The Port Authority of New York and New Jersey has finished the bulk of major repair work ahead of a 60-day schedule on one of Newark Liberty International Airport's major runways, allowing a resumption of flights on typical patterns at New Jersey's busiest airport.
Runway 4L-22R reopened as a shortened runway two days ago, following 55 days of rehabilitative work started on April 1 that included repaving, improving taxiways to get planes on and off the runway faster and overhauling lighting and electrical systems. The reopening means both of the airport's main north-south runways are back in service.
Work will continue through mid-June on the northern section of Runway 4L-22R and the infrequently utilized Runway 11-29. Runway 11-29, which runs in an east-west configuration, had seen significantly more flights during the work schedule than typical, resulting in more planes and more noise than usual over communities in Jersey City, Bayonne and Staten Island.
The $97.3 million project is creating more than 500 jobs and approximately $152 million in regional economic activity.
“Opening Newark's primary departure runway ahead of schedule is a testament to the planning and implementation of the work by the Port Authority's aviation staff and our contractors,” said Thomas Bosco, the agency's aviation director. “Port Authority staff recognize the inconvenience this important project caused to our customers, and they made sure the initiative went as smoothly as possible. We are gratified to be able to reopen the runway nearly a week early.”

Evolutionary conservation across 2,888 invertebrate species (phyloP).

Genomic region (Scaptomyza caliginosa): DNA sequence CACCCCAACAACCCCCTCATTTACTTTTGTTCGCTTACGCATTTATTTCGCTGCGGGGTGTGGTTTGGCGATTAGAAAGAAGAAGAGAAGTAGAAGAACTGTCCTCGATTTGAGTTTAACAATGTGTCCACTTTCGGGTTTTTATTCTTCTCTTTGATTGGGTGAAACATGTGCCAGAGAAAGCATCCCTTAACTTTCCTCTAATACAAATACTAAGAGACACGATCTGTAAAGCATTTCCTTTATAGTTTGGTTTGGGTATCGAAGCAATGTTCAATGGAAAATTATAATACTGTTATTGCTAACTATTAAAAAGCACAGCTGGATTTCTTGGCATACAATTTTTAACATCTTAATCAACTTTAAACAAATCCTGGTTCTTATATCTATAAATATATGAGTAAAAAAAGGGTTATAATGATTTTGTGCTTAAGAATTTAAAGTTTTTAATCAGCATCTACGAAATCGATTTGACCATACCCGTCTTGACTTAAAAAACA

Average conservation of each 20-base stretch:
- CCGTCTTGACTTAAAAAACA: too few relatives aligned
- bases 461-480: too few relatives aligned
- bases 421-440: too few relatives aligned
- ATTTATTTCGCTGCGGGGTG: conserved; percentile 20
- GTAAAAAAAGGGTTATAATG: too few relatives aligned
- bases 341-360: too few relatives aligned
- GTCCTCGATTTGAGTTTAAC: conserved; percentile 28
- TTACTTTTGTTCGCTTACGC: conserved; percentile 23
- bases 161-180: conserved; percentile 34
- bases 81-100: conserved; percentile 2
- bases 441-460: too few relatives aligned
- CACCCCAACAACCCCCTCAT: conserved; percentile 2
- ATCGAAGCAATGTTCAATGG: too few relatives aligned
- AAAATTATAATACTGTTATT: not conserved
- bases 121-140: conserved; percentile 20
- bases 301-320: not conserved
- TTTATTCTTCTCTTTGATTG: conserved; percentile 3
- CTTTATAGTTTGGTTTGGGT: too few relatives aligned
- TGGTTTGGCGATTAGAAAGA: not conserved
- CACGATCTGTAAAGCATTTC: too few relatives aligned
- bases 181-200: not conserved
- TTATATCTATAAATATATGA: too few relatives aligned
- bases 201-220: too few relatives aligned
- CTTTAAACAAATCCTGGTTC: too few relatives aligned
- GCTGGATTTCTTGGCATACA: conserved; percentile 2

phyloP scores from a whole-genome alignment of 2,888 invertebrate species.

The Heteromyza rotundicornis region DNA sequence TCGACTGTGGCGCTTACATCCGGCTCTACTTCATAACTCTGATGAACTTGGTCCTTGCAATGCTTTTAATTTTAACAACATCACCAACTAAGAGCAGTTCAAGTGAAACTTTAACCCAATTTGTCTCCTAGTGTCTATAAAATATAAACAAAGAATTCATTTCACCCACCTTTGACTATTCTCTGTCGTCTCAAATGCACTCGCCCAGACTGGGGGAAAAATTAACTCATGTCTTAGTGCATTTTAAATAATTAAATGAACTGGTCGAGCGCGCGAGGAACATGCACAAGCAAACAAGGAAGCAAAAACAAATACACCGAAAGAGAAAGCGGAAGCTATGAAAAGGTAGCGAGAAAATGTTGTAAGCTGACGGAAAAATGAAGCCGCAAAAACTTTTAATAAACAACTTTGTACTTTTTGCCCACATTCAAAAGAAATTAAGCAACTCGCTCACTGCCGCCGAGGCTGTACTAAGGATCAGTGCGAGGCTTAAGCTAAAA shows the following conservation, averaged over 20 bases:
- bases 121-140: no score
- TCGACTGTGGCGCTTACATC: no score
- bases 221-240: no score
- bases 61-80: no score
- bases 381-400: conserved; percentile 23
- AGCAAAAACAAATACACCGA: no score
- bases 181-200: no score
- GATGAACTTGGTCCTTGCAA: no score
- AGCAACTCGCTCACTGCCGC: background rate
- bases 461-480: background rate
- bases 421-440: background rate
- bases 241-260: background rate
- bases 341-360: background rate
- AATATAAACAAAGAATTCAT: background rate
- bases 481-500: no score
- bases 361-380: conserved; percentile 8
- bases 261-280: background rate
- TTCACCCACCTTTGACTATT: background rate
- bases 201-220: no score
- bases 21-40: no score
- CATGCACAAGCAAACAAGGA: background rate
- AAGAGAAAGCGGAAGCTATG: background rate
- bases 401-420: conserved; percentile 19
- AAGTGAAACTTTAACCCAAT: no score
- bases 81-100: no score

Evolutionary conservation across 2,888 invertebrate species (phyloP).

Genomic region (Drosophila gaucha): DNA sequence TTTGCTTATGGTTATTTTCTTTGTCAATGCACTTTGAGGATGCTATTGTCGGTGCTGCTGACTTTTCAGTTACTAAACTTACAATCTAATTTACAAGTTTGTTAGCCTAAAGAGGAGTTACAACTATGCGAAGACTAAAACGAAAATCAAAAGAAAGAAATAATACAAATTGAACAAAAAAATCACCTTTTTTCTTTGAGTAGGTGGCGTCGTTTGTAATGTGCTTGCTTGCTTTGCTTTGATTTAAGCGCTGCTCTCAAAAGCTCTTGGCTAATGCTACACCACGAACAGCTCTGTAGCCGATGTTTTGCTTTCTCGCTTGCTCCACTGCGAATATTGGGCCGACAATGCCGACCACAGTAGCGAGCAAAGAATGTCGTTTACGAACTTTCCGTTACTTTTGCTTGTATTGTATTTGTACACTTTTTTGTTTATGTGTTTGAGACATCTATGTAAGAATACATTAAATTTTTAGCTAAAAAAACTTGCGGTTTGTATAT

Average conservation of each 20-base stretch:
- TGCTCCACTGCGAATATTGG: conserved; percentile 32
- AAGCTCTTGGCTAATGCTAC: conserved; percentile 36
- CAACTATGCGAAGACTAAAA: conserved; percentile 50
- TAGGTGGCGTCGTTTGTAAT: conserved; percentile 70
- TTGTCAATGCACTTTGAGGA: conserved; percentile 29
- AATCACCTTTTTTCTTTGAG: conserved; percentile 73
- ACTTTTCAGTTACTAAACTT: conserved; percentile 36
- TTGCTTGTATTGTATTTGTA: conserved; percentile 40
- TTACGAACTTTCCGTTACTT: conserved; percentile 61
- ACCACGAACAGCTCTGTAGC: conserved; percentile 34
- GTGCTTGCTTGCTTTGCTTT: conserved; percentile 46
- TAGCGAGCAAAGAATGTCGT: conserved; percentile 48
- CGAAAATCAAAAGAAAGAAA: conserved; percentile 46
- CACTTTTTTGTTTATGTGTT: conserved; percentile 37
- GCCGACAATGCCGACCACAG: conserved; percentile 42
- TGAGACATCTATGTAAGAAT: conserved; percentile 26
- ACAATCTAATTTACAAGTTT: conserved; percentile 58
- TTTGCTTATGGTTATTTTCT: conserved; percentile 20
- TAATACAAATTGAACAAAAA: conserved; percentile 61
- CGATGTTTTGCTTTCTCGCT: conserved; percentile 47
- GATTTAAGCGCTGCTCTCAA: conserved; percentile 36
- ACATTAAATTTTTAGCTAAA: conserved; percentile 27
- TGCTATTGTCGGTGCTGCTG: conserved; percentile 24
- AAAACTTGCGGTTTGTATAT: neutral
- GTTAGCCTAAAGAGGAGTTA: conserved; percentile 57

In addition to the work that lasts until mid-June, Runway 4L-22R also will need to reclose for 10 days beginning Sept. 20 to ensure final items on the work schedule are completed.
Serving more than 35 million fliers annually, Newark Liberty International Airport is a vital economic engine for the bistate region, supporting more than 156,000 jobs, $8 billion in wages and generating more than $22 billion annually in sales activity. Through extensive cooperation and coordination with the Federal Aviation Administration and airlines operating at Newark Liberty, the Port Authority was able to stage the work to minimize the impact on airport operations, the traveling public and airport neighbors.